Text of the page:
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Posts Tagged ‘garlic’

We were fortunate to visit family this weekend – a trip to suburbia to enjoy a great meal and super company.  My parents gave me the passion I have for cooking (and eating) and it is always a thrill to share a meal, learn from each other and share our passion of food.  Food has a special place in our relationship and has really provided a bridge for us to form an adult friendship and bond – one where I am still their child but closer to equal.  Cooking with and for family is one of the greatest honours I can have and I enjoy doing it with and for them a great deal.

My folks had requested an odd gift in the fall – 10 bulbs of garlic.  The idea was pretty simple – break it into it’s tiny sweet bulbs and plant them a few inches under the ground.  I bought Ontario Garlic at the St Lawrence Market – it’s a far different beast from the bleached white mini bulbs one buys in most major retailers these days.  It’s skin is a beautiful dark tinge shaded with a kiss of purple and beige.  It’s skin can be loose and it’s cloves can be almost as large as one of the standard bulbs.

Ontario Garlic - Living Large and Local

Ontario Garlic - Living Large and Local

My Father planted it in the fall – it is a very straightforward process; break apart the cloves, keep the skin in tact.  Plant them about 6 inches under the surface.  For maximum results, plant the bulb upright (i.e. the tough flat end down towards the center of the earth) – placing these by hand in this manner can result in garlic that is two times larger than otherwise as the garlic shoots have easier access to the sun and therefore grow faster, easier and heartier.

I was excited to see the initial results:

Sure signs of spring...

Sure signs of spring...

This is the start of garlic shoots – they will grow a foot or so and flower.  When 1/3rd of the leaves die, it’s time to dig it up and leave it cure outside (out of the rain – we will likely use the garage and leave the door open a crack) for about 20 days.  It can be stored around freezing for 4-6 months as long as it is ventilated.

One more very important thing to consider – the green shoots are edible and incredible.  If you ever have the chance to buy them, jump at it!  |They can be used like green onion though they taste of garlic – a giant advantage over the bulb is that they burn at a much higher temperature; meaning that you can sear tuna or other meat, add a garlic flavour and not burn it.  You can also use these in a salad, pesto or as a fresh herb.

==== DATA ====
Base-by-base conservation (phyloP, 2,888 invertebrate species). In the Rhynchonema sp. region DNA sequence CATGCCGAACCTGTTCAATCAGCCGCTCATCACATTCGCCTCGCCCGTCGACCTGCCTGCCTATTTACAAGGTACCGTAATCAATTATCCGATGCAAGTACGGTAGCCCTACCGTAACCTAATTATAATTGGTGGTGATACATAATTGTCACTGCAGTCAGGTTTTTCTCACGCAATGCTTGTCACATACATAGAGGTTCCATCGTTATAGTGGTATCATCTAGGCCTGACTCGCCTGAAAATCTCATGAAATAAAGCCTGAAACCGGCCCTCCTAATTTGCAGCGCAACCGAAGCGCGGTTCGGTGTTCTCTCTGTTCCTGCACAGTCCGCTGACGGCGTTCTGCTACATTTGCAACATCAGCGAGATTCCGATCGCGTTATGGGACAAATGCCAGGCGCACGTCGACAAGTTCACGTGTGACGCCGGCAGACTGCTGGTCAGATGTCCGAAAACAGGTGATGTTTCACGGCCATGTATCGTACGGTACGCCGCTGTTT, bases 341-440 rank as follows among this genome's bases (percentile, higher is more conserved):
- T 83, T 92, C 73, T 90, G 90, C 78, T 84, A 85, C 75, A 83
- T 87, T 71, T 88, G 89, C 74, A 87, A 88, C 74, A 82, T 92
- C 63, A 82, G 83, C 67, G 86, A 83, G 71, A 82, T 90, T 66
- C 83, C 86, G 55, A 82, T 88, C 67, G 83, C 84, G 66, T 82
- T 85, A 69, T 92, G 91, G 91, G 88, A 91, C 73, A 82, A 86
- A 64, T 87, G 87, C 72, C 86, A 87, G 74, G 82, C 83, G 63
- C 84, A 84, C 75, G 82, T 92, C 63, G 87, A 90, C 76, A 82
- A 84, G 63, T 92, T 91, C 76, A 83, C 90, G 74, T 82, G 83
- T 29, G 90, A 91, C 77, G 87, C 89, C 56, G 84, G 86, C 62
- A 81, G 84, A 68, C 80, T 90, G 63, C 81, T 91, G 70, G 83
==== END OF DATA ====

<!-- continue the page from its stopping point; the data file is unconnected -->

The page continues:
Too late to grow from buld this year – but it couldn’t be easier, cheaper or better than this come fall!

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Just a short post, i’m sure joel will embellish on. This summer we discovered “Ontario Garlic”, in an effort to buy more produce closer to home, we were in St.Jacobs Ontario at a farmers market. We got talking to one of the farmers about his Ontario garlic, he was really passionate about it and had some very strong opinions on the stuff imported by grocery stores from china. He told us that he couldn’t sell his garlic as cheaply as they could, it was impossible to even produce for that much let alone package and ship it across the globe. Next time you buy garlic from the grocery store in the little mesh bag, notice how white it is, and how uniform in shape and how they stack perfectly together. They look manufactured, and i’ve notice they taste manufactured as well, or they don’t taste at all. Ontario garlic is big and bulbous and uneven and has a purplish colour to the outter skin. When you bust it open to get a clove they’re HUGE, gigantic and they smell awesome. Joel has managed to find a ‘garlic guy’ at the St.Lawrence North market who says he has enough ontario garlic to sell at the market through to spring. Another reason to ‘shop local’, and talk to the people you’re buying from, you’d be really surprised at how passionate someone can be about garlic.

 

 

Ontario Garlic

Ontario Garlic

 

Ontario Garlic

Ontario Garlic

 

a clove of ontario garlic, wish i had something in the photo for scale, its HUGE. It has a sweeter flavour to it too.

a clove of ontario garlic, wish i had something in the photo for scale, it's HUGE. It has a sweeter flavour to it too.

 

 

 

imported garlic

imported garlic

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